The appearance of the car is striking, but not excessively so. The colour of the body is Royal blue, and this is smartly relieved by the red finish of the chassis, wheels, and wings. Although at first thought the latter might appear a little ostentatious, the red colour of the wings really blends with the general lines of the car so well that the effect is entirely pleasing. The V-shaped instrument board, mounted with speedometer, 8-day clock, switches and carburettor air controller is appropriately attractive.
In the vital part of the car, the engine, one has a power-unit of high recommendation. It is an Anzani, and on the car the writer tried, it abundantly upheld the high repute of its eminent designers. Thoroughly sporting in its acceleration, range of power, and consistent endurance, this 1,496 c.c. engine was a real delight to drive.
The Sporting Crouch is sold with guaranteed speed of 60 miles an hour. It attains this with ease, and the manner of its attainment is such that one has that complete sense of reserve energy so beloved by any sporting driver.
One of the most outstanding virtues embodied in the Anzani engine is its excellent top gear performance. All too often very fast cars are not at all nice to drive at low speed on top gear. The Sporting Crouch will tick along at five or six miles an hour on top gear with complete smoothness, and the manner in which it picks up to high speed when the accelerator is gently depressed is entirely satisfactory.
Such is the flexibility of the Anzam engine that one can, in fact, drive almost everywhere on top gear. This is saying a lot for a purely sporting car, but it is fully merited in the case of the Crouch. The writer found that one could jump from walking pace to some 45 miles an hour on top gear in a very few yards, and that the Crouch was quite content to run at round about 40 miles an hour all day, if driving conditions would let it.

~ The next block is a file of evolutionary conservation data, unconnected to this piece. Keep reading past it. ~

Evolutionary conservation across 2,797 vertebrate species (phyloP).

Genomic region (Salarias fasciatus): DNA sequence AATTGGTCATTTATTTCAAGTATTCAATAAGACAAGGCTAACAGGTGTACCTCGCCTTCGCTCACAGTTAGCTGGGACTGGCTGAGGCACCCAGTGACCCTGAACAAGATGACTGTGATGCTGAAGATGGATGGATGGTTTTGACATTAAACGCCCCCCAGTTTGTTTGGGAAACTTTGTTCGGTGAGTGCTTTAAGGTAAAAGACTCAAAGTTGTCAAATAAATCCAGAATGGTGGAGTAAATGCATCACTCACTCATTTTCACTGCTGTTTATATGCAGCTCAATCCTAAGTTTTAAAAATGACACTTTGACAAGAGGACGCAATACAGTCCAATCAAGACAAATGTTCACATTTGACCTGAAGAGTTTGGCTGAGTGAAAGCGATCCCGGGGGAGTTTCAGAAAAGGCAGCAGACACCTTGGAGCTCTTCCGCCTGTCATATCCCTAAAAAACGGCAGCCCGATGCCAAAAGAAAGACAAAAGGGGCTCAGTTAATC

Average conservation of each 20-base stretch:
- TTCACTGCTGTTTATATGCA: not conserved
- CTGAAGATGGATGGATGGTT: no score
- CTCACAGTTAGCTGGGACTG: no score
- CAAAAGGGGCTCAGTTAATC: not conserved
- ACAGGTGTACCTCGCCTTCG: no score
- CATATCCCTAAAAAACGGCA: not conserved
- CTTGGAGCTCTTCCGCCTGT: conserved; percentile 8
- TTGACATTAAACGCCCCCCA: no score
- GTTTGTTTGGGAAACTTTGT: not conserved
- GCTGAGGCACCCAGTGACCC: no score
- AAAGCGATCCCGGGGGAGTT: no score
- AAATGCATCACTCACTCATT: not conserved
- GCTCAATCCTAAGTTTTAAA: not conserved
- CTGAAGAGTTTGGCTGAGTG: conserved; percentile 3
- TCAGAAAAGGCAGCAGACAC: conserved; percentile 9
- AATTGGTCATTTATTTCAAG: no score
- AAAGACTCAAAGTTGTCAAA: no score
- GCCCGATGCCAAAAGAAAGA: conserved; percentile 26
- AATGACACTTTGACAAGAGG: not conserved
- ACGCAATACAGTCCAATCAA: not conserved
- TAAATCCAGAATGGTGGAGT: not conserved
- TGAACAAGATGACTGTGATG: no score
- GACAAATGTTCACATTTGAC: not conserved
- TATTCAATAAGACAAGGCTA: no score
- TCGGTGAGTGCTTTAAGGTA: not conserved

At this speed the car has an exceedingly good action, there being no perceptible engine vibration, and the body riding with a delightful gliding motion.
The general features of Anzani engines are well known. That in. the Sporting Crouch has side-by-side valves, pump lubrication from the sump, operated by a skew gear from the half-time shaft, and thermosyphon water circulation. The Cox Atmos carburettor is standardised, and ignition is by magneto.
The clutch is of the inverted cone type, lined with Ferodo, and is very easy and positive in action. The gearbox, of the Crouch special design, gives three speeds and reverse, and is controlled by a central lever. Ample braking power is provided by the foot brake of the internal expanding type, operating in exceptionally large drums on the rear wheels ; and by the hand brake of the external contracting type, operating on the same drums. The springing is both interesting and efficient, being provided by quarter elliptics at the rear and duplex quarter elliptics in front.
The Sporting Crouch is fully equipped with five detachable wire wheels, a 12 volt, lighting set with five lamps, a separate starting motor with extra large accumulator, and the accessories already mentioned. At the price of £295 it should make a strong appeal to the motorist who requires a car of essentially sporting characteristics, but embodying also features which make it an admirable light touring vehicle.
For an extra £5the Crouch can be obtained with a polished aluminium body. There is also obtainable a Super Sports Crouch, listed at £450. This is more in the nature of a pure racing car, and is guaranteed to lap Brooklands when stripped and streamlined at 90 miles an hour, and to attain 80 miles an hour on the road when fully equipped. The writer may have more to say about this model in a later issue, but meanwhile he would commend the Sporting Crouch here reviewed to the close attention of sporting motorists in general.